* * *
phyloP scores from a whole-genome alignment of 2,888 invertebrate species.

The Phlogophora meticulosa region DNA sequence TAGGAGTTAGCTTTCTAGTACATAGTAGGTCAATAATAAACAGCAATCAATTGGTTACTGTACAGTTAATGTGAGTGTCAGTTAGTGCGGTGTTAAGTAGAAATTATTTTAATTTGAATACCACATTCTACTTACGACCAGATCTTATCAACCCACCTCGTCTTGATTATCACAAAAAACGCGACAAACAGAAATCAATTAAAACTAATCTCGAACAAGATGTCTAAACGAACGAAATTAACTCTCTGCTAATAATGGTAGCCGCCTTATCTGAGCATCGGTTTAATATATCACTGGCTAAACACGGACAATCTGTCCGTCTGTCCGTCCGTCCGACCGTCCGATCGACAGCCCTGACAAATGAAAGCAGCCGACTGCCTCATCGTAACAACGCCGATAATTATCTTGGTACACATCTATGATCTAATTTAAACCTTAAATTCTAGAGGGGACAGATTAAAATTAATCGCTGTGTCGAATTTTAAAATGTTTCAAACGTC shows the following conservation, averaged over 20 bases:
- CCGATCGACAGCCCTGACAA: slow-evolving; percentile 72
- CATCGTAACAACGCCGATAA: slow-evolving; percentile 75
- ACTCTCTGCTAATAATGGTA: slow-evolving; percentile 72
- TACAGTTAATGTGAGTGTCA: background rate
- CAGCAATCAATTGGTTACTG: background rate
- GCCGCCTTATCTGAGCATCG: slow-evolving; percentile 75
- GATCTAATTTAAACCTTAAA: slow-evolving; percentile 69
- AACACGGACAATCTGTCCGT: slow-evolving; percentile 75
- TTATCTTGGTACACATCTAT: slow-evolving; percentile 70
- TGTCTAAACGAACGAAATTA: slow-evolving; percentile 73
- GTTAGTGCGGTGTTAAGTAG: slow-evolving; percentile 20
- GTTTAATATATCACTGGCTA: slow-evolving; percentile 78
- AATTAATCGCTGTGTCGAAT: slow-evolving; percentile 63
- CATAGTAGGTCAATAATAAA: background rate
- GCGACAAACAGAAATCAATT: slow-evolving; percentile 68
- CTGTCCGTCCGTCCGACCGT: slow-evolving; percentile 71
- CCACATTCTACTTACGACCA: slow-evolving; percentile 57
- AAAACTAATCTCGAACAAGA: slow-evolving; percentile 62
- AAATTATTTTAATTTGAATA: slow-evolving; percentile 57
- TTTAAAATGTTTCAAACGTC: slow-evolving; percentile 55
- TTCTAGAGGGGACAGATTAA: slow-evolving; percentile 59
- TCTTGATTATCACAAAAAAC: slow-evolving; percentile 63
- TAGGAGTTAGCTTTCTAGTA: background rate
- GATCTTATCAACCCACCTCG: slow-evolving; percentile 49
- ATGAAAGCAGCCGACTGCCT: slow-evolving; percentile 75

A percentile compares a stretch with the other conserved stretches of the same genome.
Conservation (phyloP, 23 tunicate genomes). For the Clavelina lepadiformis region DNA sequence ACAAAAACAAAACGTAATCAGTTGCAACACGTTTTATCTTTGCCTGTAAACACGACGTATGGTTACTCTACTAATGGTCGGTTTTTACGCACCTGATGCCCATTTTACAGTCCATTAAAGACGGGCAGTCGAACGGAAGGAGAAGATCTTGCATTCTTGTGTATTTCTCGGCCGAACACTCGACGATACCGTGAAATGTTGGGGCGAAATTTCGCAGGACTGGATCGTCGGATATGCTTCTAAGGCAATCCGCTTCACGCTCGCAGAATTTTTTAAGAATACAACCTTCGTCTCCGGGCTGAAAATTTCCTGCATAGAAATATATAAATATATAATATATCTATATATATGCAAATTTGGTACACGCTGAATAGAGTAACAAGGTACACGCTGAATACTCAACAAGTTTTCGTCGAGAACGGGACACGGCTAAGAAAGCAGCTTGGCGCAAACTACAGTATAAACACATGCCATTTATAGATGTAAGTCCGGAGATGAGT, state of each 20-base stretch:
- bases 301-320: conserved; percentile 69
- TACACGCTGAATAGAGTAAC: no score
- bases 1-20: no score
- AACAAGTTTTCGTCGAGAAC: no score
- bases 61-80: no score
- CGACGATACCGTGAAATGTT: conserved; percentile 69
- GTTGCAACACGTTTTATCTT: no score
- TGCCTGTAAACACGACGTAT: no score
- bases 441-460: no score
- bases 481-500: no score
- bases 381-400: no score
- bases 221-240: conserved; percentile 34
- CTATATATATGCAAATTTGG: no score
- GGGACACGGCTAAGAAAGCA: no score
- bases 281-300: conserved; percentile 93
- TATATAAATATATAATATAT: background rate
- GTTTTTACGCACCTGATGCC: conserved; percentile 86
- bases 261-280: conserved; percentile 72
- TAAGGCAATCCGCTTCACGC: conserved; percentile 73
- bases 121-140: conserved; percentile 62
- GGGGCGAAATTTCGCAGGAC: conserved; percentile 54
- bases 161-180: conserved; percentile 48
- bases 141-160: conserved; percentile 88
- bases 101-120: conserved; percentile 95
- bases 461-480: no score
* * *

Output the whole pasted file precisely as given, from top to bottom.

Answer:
phyloP scores from a whole-genome alignment of 2,888 invertebrate species.

The Phlogophora meticulosa region DNA sequence TAGGAGTTAGCTTTCTAGTACATAGTAGGTCAATAATAAACAGCAATCAATTGGTTACTGTACAGTTAATGTGAGTGTCAGTTAGTGCGGTGTTAAGTAGAAATTATTTTAATTTGAATACCACATTCTACTTACGACCAGATCTTATCAACCCACCTCGTCTTGATTATCACAAAAAACGCGACAAACAGAAATCAATTAAAACTAATCTCGAACAAGATGTCTAAACGAACGAAATTAACTCTCTGCTAATAATGGTAGCCGCCTTATCTGAGCATCGGTTTAATATATCACTGGCTAAACACGGACAATCTGTCCGTCTGTCCGTCCGTCCGACCGTCCGATCGACAGCCCTGACAAATGAAAGCAGCCGACTGCCTCATCGTAACAACGCCGATAATTATCTTGGTACACATCTATGATCTAATTTAAACCTTAAATTCTAGAGGGGACAGATTAAAATTAATCGCTGTGTCGAATTTTAAAATGTTTCAAACGTC shows the following conservation, averaged over 20 bases:
- CCGATCGACAGCCCTGACAA: slow-evolving; percentile 72
- CATCGTAACAACGCCGATAA: slow-evolving; percentile 75
- ACTCTCTGCTAATAATGGTA: slow-evolving; percentile 72
- TACAGTTAATGTGAGTGTCA: background rate
- CAGCAATCAATTGGTTACTG: background rate
- GCCGCCTTATCTGAGCATCG: slow-evolving; percentile 75
- GATCTAATTTAAACCTTAAA: slow-evolving; percentile 69
- AACACGGACAATCTGTCCGT: slow-evolving; percentile 75
- TTATCTTGGTACACATCTAT: slow-evolving; percentile 70
- TGTCTAAACGAACGAAATTA: slow-evolving; percentile 73
- GTTAGTGCGGTGTTAAGTAG: slow-evolving; percentile 20
- GTTTAATATATCACTGGCTA: slow-evolving; percentile 78
- AATTAATCGCTGTGTCGAAT: slow-evolving; percentile 63
- CATAGTAGGTCAATAATAAA: background rate
- GCGACAAACAGAAATCAATT: slow-evolving; percentile 68
- CTGTCCGTCCGTCCGACCGT: slow-evolving; percentile 71
- CCACATTCTACTTACGACCA: slow-evolving; percentile 57
- AAAACTAATCTCGAACAAGA: slow-evolving; percentile 62
- AAATTATTTTAATTTGAATA: slow-evolving; percentile 57
- TTTAAAATGTTTCAAACGTC: slow-evolving; percentile 55
- TTCTAGAGGGGACAGATTAA: slow-evolving; percentile 59
- TCTTGATTATCACAAAAAAC: slow-evolving; percentile 63
- TAGGAGTTAGCTTTCTAGTA: background rate
- GATCTTATCAACCCACCTCG: slow-evolving; percentile 49
- ATGAAAGCAGCCGACTGCCT: slow-evolving; percentile 75

A percentile compares a stretch with the other conserved stretches of the same genome.
Conservation (phyloP, 23 tunicate genomes). For the Clavelina lepadiformis region DNA sequence ACAAAAACAAAACGTAATCAGTTGCAACACGTTTTATCTTTGCCTGTAAACACGACGTATGGTTACTCTACTAATGGTCGGTTTTTACGCACCTGATGCCCATTTTACAGTCCATTAAAGACGGGCAGTCGAACGGAAGGAGAAGATCTTGCATTCTTGTGTATTTCTCGGCCGAACACTCGACGATACCGTGAAATGTTGGGGCGAAATTTCGCAGGACTGGATCGTCGGATATGCTTCTAAGGCAATCCGCTTCACGCTCGCAGAATTTTTTAAGAATACAACCTTCGTCTCCGGGCTGAAAATTTCCTGCATAGAAATATATAAATATATAATATATCTATATATATGCAAATTTGGTACACGCTGAATAGAGTAACAAGGTACACGCTGAATACTCAACAAGTTTTCGTCGAGAACGGGACACGGCTAAGAAAGCAGCTTGGCGCAAACTACAGTATAAACACATGCCATTTATAGATGTAAGTCCGGAGATGAGT, state of each 20-base stretch:
- bases 301-320: conserved; percentile 69
- TACACGCTGAATAGAGTAAC: no score
- bases 1-20: no score
- AACAAGTTTTCGTCGAGAAC: no score
- bases 61-80: no score
- CGACGATACCGTGAAATGTT: conserved; percentile 69
- GTTGCAACACGTTTTATCTT: no score
- TGCCTGTAAACACGACGTAT: no score
- bases 441-460: no score
- bases 481-500: no score
- bases 381-400: no score
- bases 221-240: conserved; percentile 34
- CTATATATATGCAAATTTGG: no score
- GGGACACGGCTAAGAAAGCA: no score
- bases 281-300: conserved; percentile 93
- TATATAAATATATAATATAT: background rate
- GTTTTTACGCACCTGATGCC: conserved; percentile 86
- bases 261-280: conserved; percentile 72
- TAAGGCAATCCGCTTCACGC: conserved; percentile 73
- bases 121-140: conserved; percentile 62
- GGGGCGAAATTTCGCAGGAC: conserved; percentile 54
- bases 161-180: conserved; percentile 48
- bases 141-160: conserved; percentile 88
- bases 101-120: conserved; percentile 95
- bases 461-480: no score